Access to green finance is growing along with pressure on shipping to clean up its environmental act and UECC has demonstrated this is an attractive form of funding with its investment in a trio of newbuild LNG battery hybrid PCTCs.
As well as making a major bet on sustainable shipping with the order at China’s Jiangnan Shipyard, UECC also took the initiative in green financing by securing a loan with Svenska SkeppsHypotek for the ground-breaking newbuilds that are due for delivery from October 2021 onwards.
“Clearly, such financing must also make commercial sense and we have found it has yielded significant gains in the form of reduced borrowing costs, with a higher margin discount compared to normal financing,” says UECC’s chief financial officer Thomas Thue.
“These vessels were eligible for green financing as they will cut CO2 emissions by around 40% from day one.”
Green finance includes an array of loans, debt mechanisms and investments that are structured to promote the development of environment-friendly projects.
The main sources of green funding for the shipping industry are bank and bond financing, although the number of financial products on offer is growing, and the value of the sustainable bond market reportedly could be worth as much as $2.36 trillion by 2023.
However, the availability of green capital comes at a price for shipowners in the form of strict ESG (environmental, social and governance) reporting requirements due to more stringent regulations on shipping emissions being imposed by the IMO and EU, as well as other regional authorities.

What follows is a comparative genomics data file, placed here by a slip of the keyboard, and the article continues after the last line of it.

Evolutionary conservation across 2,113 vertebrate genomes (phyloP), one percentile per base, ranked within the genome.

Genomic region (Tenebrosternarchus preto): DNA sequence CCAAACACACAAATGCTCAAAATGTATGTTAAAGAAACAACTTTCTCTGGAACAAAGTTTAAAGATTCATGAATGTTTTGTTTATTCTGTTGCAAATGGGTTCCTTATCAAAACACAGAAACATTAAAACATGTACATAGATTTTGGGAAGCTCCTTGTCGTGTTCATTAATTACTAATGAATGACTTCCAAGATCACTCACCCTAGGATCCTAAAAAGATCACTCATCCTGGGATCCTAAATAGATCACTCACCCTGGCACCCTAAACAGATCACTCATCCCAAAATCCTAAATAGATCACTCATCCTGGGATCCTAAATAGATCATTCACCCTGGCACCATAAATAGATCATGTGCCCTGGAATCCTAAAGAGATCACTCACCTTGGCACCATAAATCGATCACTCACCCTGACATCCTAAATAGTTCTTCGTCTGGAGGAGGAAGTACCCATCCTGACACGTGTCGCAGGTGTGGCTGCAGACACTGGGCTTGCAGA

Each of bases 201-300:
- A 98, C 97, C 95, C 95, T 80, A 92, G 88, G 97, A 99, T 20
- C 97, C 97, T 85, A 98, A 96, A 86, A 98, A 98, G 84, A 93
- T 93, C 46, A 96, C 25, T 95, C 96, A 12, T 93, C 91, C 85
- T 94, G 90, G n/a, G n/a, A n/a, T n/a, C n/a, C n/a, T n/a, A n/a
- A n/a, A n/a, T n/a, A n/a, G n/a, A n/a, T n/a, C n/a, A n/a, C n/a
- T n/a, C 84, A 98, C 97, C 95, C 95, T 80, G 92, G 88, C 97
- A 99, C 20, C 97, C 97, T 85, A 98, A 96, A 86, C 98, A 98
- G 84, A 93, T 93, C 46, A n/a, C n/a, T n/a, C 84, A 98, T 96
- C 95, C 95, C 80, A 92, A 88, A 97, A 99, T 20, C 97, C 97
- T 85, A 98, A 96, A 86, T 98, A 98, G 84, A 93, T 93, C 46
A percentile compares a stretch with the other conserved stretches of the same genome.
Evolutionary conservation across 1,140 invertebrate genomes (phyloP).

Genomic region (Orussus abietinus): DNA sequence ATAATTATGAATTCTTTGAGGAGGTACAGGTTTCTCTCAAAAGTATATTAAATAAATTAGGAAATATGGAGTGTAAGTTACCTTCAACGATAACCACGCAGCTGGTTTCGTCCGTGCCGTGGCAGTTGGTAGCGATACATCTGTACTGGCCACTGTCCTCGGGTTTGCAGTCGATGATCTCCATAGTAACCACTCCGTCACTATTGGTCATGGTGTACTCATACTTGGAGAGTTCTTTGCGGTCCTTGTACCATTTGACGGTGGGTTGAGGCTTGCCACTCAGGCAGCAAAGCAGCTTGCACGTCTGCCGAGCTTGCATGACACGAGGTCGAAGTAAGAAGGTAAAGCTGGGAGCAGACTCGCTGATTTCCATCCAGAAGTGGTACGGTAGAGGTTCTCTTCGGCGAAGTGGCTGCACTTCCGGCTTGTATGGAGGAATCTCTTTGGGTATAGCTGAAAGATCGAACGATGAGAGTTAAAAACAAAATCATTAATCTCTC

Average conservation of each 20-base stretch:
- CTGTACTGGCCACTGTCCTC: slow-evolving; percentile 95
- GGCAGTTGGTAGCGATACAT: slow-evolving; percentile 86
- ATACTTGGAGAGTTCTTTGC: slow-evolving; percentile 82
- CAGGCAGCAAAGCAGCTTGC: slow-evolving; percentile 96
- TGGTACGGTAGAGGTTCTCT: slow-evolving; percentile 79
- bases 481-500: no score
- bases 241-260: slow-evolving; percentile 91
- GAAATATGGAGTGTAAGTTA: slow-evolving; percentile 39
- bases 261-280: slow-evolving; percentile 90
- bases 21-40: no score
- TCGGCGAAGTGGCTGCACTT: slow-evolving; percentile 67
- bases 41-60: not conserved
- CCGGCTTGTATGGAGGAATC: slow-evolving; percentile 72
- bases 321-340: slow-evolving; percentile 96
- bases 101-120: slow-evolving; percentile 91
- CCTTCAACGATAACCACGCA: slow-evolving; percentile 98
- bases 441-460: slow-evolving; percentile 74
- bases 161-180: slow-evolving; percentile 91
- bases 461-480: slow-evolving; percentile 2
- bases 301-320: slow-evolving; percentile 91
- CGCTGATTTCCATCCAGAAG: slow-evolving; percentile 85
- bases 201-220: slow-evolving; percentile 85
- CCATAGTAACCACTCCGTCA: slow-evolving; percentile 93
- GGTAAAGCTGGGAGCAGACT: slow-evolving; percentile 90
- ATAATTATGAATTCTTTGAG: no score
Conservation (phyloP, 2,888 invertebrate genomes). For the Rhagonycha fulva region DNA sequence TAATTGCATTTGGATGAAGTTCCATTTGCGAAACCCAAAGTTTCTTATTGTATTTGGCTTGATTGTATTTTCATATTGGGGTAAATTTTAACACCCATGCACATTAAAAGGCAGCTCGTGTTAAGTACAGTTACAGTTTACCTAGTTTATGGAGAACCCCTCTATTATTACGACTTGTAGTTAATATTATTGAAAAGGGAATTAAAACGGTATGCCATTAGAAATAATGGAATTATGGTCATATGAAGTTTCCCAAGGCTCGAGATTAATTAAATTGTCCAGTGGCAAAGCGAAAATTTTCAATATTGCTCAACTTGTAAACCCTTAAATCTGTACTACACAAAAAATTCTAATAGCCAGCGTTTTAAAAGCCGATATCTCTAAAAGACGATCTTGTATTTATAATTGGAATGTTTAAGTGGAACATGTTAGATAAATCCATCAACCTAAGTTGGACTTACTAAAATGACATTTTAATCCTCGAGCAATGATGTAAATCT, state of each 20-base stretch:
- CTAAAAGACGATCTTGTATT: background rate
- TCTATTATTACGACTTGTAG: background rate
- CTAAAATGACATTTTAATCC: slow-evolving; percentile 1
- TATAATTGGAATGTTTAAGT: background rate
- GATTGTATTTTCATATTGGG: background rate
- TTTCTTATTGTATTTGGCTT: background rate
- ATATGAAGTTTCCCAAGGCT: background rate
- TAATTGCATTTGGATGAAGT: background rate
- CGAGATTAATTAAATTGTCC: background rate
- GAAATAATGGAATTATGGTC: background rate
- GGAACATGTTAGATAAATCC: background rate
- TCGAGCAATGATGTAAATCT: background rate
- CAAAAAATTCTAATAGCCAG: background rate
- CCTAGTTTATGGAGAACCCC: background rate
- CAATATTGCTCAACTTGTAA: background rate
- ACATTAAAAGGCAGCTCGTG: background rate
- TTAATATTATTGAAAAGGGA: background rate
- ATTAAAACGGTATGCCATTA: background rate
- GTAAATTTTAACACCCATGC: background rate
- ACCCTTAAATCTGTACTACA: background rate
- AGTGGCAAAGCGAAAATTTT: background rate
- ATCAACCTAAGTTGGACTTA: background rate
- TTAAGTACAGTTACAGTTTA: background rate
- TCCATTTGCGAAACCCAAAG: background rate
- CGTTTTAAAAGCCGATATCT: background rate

Thue says the Poseidon Principles, a global pact agreed in 2019 among major banks to ensure their ship finance portfolios are aligned with climate goals, are gaining increasing traction in the financial community.
“The shipping industry must relate to a plethora of environmental rules from across the board - the IMO, EU, governments, NGOs, the financial community, investors and clients - that essentially represent a carrot-and-stick approach to make green investments more favourable,” he says.
This regime is set to become even tighter with the implementation next year of the EU’s taxonomy rules that aim to help investors to determine whether an economic activity is climate-friendly.
Financiers are also looking at the overall emissions profile of a potential client’s existing fleet to determine whether this makes it eligible for green financing terms, according to Thue.
He believes new green guidelines for bank funding will to a greater extent dictate the availability of cash for new build investments going forward, with financing becoming relatively more expensive for vessels running on fossil fuels.
Bank pressure on clients to make sustainable investments represents a two-way street as it also gives clients leverage to demand more advantageous financing to invest in greener technology, according to Thue.
“As such, we believe that investing in sustainable technology - such as hybrid LNG-fuelled ships with reduced emissions - and having an environment-friendly profile will give us a competitive edge in the future, also in securing favourable financing,” he says.
He believes the increased availability of cheaper green financing could incentivize fresh new build orders that have slumped to an historic low due to global macro-economic challenges amid the Covid-19 pandemic that have hit trade volumes in shipping.
“There is a growing awareness in the industry and we see more investments in environment-friendly technology such as LNG and alternative fuels like bio fuel, in which UECC is playing a leading role,” Thue says.
''Green finance can be good for the shipping business if investments meet ESG criteria''
Thomas Thue, CFO, UECC
For more information contact:
Bjorn O. Gran Svenningsen, Director Sales & Marketing, UECC